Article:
To call Widows a heist film is reductive. It revolves around a heist, but that doesn't do the film justice.
Veronica Rawlings, played by Viola Davis, has an adoring husband and seemingly loving marriage. Her husband, Harry (Liam Neeson), is also a successful criminal, but when a job goes bad and he along with his entire crew are killed, a large number of puzzle pieces fall into the laps of those left behind. Interconnected are the people Harry stole from and those he stole for. Robert Duvall and Colin Farrell play the aging patriarch and future of the Chicago political dynasty Mulligan family, running a race against a man looking to legitimize his successful career in illegal activities by transitioning to politics Jamal Manning (Brian Tyree Henry), aided by his brother/muscle played by Daniel Kaluuya. After Harry's body burns up with the $2 million he stole from Manning (Henry), crippling the prospects for his campaign for office, the burden of the debt falls on Veronica. Veronica turns to the three other widows of her husband's former crew to try and flip the tables on those who would bury them to maintain their privilege. So they decide to pull a heist of their own...
The script was co-written by Gillian Flynn, author of...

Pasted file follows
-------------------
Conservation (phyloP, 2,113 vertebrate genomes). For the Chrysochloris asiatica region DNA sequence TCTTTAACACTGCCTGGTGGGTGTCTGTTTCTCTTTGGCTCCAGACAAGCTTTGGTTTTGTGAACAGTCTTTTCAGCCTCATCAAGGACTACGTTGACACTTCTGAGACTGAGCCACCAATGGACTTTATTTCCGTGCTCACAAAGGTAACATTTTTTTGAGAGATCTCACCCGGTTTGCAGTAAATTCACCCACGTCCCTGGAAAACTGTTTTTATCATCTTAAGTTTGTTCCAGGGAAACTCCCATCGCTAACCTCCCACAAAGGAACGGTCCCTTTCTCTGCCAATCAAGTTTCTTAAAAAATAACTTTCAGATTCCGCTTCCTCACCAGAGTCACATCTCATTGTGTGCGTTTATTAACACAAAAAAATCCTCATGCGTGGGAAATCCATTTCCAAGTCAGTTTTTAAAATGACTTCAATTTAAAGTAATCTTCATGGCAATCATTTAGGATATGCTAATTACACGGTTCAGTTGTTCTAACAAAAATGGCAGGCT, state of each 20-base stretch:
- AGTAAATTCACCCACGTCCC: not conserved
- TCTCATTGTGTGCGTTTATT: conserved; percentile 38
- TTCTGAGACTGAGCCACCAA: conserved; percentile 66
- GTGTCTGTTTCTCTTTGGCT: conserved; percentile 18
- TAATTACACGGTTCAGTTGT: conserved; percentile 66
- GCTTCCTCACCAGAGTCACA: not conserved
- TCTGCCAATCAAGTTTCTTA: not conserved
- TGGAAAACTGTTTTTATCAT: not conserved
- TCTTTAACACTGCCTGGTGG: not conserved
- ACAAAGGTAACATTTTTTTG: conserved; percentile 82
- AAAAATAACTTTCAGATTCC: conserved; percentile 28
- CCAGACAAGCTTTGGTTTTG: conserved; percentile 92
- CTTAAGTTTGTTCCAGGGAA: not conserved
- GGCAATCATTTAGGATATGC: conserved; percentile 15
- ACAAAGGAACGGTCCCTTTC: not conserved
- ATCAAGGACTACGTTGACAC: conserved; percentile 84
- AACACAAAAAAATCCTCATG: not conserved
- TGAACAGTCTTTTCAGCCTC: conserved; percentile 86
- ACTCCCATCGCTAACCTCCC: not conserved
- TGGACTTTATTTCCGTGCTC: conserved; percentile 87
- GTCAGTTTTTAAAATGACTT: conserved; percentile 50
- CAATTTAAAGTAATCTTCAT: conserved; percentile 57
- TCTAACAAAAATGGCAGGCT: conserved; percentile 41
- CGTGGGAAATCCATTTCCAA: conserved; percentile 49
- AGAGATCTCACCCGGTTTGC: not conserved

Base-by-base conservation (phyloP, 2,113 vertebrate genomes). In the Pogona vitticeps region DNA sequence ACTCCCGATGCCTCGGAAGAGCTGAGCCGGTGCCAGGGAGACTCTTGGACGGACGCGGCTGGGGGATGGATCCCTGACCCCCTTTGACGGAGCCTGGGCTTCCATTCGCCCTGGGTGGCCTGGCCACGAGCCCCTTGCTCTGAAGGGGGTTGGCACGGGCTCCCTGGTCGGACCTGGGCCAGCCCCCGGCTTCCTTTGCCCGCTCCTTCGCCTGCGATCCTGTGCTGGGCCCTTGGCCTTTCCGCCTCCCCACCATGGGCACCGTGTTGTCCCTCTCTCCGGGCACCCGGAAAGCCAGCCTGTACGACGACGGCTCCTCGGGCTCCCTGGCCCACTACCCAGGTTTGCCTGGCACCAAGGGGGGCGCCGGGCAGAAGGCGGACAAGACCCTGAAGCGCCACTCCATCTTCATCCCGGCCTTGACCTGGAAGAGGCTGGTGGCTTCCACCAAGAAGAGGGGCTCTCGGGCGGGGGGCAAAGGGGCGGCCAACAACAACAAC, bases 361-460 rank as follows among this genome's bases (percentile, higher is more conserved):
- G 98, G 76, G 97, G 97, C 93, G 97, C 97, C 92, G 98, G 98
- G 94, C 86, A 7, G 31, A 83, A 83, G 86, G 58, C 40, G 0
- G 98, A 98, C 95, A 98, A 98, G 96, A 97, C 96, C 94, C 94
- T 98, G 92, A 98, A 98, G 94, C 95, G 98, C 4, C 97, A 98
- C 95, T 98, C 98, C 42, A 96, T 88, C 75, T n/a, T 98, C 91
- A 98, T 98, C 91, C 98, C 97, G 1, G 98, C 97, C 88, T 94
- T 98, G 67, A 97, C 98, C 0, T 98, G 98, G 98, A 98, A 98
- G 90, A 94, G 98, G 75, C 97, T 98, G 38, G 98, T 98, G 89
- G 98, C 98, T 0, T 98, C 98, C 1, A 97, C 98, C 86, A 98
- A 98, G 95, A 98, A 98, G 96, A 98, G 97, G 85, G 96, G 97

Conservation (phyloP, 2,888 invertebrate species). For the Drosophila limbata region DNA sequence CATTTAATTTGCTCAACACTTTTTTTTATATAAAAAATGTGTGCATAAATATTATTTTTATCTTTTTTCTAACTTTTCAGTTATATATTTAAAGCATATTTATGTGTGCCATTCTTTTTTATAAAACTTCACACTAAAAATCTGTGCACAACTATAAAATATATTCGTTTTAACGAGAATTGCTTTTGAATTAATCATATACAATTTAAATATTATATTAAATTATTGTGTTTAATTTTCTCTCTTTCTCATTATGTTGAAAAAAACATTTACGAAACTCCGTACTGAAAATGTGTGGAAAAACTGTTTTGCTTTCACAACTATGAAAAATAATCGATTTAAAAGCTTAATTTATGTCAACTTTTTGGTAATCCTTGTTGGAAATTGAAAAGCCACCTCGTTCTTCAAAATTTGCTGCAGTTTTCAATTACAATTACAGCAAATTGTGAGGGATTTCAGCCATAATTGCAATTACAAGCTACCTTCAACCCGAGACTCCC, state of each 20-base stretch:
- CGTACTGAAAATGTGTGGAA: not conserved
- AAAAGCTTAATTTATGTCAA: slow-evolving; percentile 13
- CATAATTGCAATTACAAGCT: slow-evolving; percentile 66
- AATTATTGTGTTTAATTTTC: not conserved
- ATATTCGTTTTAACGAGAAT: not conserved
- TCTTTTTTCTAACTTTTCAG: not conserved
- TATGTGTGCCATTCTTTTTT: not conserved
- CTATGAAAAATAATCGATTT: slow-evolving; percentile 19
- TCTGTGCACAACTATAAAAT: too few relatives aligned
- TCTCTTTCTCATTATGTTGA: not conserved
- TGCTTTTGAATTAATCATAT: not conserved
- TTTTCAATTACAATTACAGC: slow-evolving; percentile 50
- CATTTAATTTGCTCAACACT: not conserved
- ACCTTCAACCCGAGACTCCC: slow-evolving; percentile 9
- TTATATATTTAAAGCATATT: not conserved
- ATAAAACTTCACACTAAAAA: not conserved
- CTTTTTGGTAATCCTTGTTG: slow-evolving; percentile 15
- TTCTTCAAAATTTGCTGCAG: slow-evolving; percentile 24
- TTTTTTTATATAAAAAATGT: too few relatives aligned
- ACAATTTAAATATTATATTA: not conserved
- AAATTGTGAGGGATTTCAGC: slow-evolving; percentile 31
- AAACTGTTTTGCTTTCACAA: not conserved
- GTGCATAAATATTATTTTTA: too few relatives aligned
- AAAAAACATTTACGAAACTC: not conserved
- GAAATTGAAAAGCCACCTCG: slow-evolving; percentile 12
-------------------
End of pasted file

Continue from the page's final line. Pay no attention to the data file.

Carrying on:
and then of course penning adaptations of Gone Girl for the big screen, and Sharp Objects as a prestige mini-series for HBO.
Also co-written and directed by Steve McQueen, director of 2014 Academy Award Winner for Best Picture, 12 Years a Slave, this pedigree behind the camera attracted an embarrassment of riches in the cast assembled,
Viola Davis, Liam Neeson, Michelle Rodriguez, Elizabeth Debicki, Cynthia Erivo, Daniel Kaluuya, Colin Farrell, Robert Duvall, Carrie Coon, Jackie Weaver, Jon Bernthal, Bryan Tyree Henry
Steve McQueen is one of the boldest voices in cinema. The cinematography is daring. This film deals with themes of political corruption, racial and social inequality and justice, empowerment, and has some absolutely gut-wrenching emotional moments, between a father and his son, between a wife and her husband...
it has been lodged in my mind.
And Daniel Kaluuya also gives a creepy, terrifying, cool, amazing and memorable turn as the enforcer for his politically aspiring brother.